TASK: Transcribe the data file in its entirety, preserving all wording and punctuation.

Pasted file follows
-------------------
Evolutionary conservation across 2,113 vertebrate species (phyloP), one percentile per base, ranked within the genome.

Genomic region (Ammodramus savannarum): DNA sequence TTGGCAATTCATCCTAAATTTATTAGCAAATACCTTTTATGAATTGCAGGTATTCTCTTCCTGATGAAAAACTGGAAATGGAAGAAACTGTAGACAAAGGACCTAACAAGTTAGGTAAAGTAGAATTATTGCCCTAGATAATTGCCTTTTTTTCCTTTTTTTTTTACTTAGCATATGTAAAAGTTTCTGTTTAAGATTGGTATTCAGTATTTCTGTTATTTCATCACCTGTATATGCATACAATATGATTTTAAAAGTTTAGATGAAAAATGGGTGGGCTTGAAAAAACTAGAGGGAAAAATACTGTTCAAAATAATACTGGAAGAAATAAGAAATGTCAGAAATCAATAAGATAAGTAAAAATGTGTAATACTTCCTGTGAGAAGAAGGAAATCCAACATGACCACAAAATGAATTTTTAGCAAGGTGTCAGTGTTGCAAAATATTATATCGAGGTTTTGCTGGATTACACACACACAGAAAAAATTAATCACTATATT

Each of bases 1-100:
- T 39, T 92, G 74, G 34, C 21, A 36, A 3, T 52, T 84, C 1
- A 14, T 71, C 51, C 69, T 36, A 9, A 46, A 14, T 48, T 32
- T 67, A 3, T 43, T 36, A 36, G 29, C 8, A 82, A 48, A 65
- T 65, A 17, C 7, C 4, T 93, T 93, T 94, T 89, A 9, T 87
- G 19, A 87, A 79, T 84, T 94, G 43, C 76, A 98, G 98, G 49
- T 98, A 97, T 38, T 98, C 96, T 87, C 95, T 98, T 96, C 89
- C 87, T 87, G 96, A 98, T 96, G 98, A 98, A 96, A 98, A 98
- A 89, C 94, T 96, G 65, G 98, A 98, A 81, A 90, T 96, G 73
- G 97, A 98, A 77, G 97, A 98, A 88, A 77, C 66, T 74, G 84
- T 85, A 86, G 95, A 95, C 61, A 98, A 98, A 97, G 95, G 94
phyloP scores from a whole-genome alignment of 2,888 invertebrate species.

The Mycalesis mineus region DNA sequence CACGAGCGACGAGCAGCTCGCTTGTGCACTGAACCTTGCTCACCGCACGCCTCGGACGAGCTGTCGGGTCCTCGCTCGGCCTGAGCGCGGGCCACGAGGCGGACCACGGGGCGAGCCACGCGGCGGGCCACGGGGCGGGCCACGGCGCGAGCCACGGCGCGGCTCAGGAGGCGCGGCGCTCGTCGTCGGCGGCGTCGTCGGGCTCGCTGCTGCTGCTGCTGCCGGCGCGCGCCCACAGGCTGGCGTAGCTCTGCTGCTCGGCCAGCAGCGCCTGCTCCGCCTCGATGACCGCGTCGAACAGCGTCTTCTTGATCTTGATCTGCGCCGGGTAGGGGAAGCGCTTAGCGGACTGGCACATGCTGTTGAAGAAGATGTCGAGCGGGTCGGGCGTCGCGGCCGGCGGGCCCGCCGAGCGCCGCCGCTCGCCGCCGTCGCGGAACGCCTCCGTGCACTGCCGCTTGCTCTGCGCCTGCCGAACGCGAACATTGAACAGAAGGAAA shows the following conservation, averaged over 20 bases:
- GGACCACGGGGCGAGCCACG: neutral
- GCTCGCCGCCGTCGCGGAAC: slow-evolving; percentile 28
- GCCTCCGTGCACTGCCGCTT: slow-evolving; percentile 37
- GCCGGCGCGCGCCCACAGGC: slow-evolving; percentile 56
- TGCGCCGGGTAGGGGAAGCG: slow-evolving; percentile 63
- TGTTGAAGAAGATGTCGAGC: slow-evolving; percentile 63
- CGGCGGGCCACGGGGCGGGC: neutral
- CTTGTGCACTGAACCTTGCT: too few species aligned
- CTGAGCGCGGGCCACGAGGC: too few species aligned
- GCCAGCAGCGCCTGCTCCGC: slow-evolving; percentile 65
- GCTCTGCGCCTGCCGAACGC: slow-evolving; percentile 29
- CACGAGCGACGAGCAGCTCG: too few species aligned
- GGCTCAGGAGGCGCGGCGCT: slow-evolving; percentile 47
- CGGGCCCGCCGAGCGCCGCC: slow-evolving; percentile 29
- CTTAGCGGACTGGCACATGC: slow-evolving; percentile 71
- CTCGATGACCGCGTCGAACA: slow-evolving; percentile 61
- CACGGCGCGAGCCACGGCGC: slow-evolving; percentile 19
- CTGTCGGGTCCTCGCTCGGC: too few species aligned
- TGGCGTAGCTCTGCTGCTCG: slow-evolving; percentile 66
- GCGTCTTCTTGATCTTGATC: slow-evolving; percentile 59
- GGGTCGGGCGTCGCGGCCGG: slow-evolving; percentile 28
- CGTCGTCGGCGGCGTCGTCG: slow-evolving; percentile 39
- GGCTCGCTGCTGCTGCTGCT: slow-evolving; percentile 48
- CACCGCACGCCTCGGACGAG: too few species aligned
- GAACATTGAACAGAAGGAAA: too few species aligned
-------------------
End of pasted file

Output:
Evolutionary conservation across 2,113 vertebrate species (phyloP), one percentile per base, ranked within the genome.

Genomic region (Ammodramus savannarum): DNA sequence TTGGCAATTCATCCTAAATTTATTAGCAAATACCTTTTATGAATTGCAGGTATTCTCTTCCTGATGAAAAACTGGAAATGGAAGAAACTGTAGACAAAGGACCTAACAAGTTAGGTAAAGTAGAATTATTGCCCTAGATAATTGCCTTTTTTTCCTTTTTTTTTTACTTAGCATATGTAAAAGTTTCTGTTTAAGATTGGTATTCAGTATTTCTGTTATTTCATCACCTGTATATGCATACAATATGATTTTAAAAGTTTAGATGAAAAATGGGTGGGCTTGAAAAAACTAGAGGGAAAAATACTGTTCAAAATAATACTGGAAGAAATAAGAAATGTCAGAAATCAATAAGATAAGTAAAAATGTGTAATACTTCCTGTGAGAAGAAGGAAATCCAACATGACCACAAAATGAATTTTTAGCAAGGTGTCAGTGTTGCAAAATATTATATCGAGGTTTTGCTGGATTACACACACACAGAAAAAATTAATCACTATATT

Each of bases 1-100:
- T 39, T 92, G 74, G 34, C 21, A 36, A 3, T 52, T 84, C 1
- A 14, T 71, C 51, C 69, T 36, A 9, A 46, A 14, T 48, T 32
- T 67, A 3, T 43, T 36, A 36, G 29, C 8, A 82, A 48, A 65
- T 65, A 17, C 7, C 4, T 93, T 93, T 94, T 89, A 9, T 87
- G 19, A 87, A 79, T 84, T 94, G 43, C 76, A 98, G 98, G 49
- T 98, A 97, T 38, T 98, C 96, T 87, C 95, T 98, T 96, C 89
- C 87, T 87, G 96, A 98, T 96, G 98, A 98, A 96, A 98, A 98
- A 89, C 94, T 96, G 65, G 98, A 98, A 81, A 90, T 96, G 73
- G 97, A 98, A 77, G 97, A 98, A 88, A 77, C 66, T 74, G 84
- T 85, A 86, G 95, A 95, C 61, A 98, A 98, A 97, G 95, G 94
phyloP scores from a whole-genome alignment of 2,888 invertebrate species.

The Mycalesis mineus region DNA sequence CACGAGCGACGAGCAGCTCGCTTGTGCACTGAACCTTGCTCACCGCACGCCTCGGACGAGCTGTCGGGTCCTCGCTCGGCCTGAGCGCGGGCCACGAGGCGGACCACGGGGCGAGCCACGCGGCGGGCCACGGGGCGGGCCACGGCGCGAGCCACGGCGCGGCTCAGGAGGCGCGGCGCTCGTCGTCGGCGGCGTCGTCGGGCTCGCTGCTGCTGCTGCTGCCGGCGCGCGCCCACAGGCTGGCGTAGCTCTGCTGCTCGGCCAGCAGCGCCTGCTCCGCCTCGATGACCGCGTCGAACAGCGTCTTCTTGATCTTGATCTGCGCCGGGTAGGGGAAGCGCTTAGCGGACTGGCACATGCTGTTGAAGAAGATGTCGAGCGGGTCGGGCGTCGCGGCCGGCGGGCCCGCCGAGCGCCGCCGCTCGCCGCCGTCGCGGAACGCCTCCGTGCACTGCCGCTTGCTCTGCGCCTGCCGAACGCGAACATTGAACAGAAGGAAA shows the following conservation, averaged over 20 bases:
- GGACCACGGGGCGAGCCACG: neutral
- GCTCGCCGCCGTCGCGGAAC: slow-evolving; percentile 28
- GCCTCCGTGCACTGCCGCTT: slow-evolving; percentile 37
- GCCGGCGCGCGCCCACAGGC: slow-evolving; percentile 56
- TGCGCCGGGTAGGGGAAGCG: slow-evolving; percentile 63
- TGTTGAAGAAGATGTCGAGC: slow-evolving; percentile 63
- CGGCGGGCCACGGGGCGGGC: neutral
- CTTGTGCACTGAACCTTGCT: too few species aligned
- CTGAGCGCGGGCCACGAGGC: too few species aligned
- GCCAGCAGCGCCTGCTCCGC: slow-evolving; percentile 65
- GCTCTGCGCCTGCCGAACGC: slow-evolving; percentile 29
- CACGAGCGACGAGCAGCTCG: too few species aligned
- GGCTCAGGAGGCGCGGCGCT: slow-evolving; percentile 47
- CGGGCCCGCCGAGCGCCGCC: slow-evolving; percentile 29
- CTTAGCGGACTGGCACATGC: slow-evolving; percentile 71
- CTCGATGACCGCGTCGAACA: slow-evolving; percentile 61
- CACGGCGCGAGCCACGGCGC: slow-evolving; percentile 19
- CTGTCGGGTCCTCGCTCGGC: too few species aligned
- TGGCGTAGCTCTGCTGCTCG: slow-evolving; percentile 66
- GCGTCTTCTTGATCTTGATC: slow-evolving; percentile 59
- GGGTCGGGCGTCGCGGCCGG: slow-evolving; percentile 28
- CGTCGTCGGCGGCGTCGTCG: slow-evolving; percentile 39
- GGCTCGCTGCTGCTGCTGCT: slow-evolving; percentile 48
- CACCGCACGCCTCGGACGAG: too few species aligned
- GAACATTGAACAGAAGGAAA: too few species aligned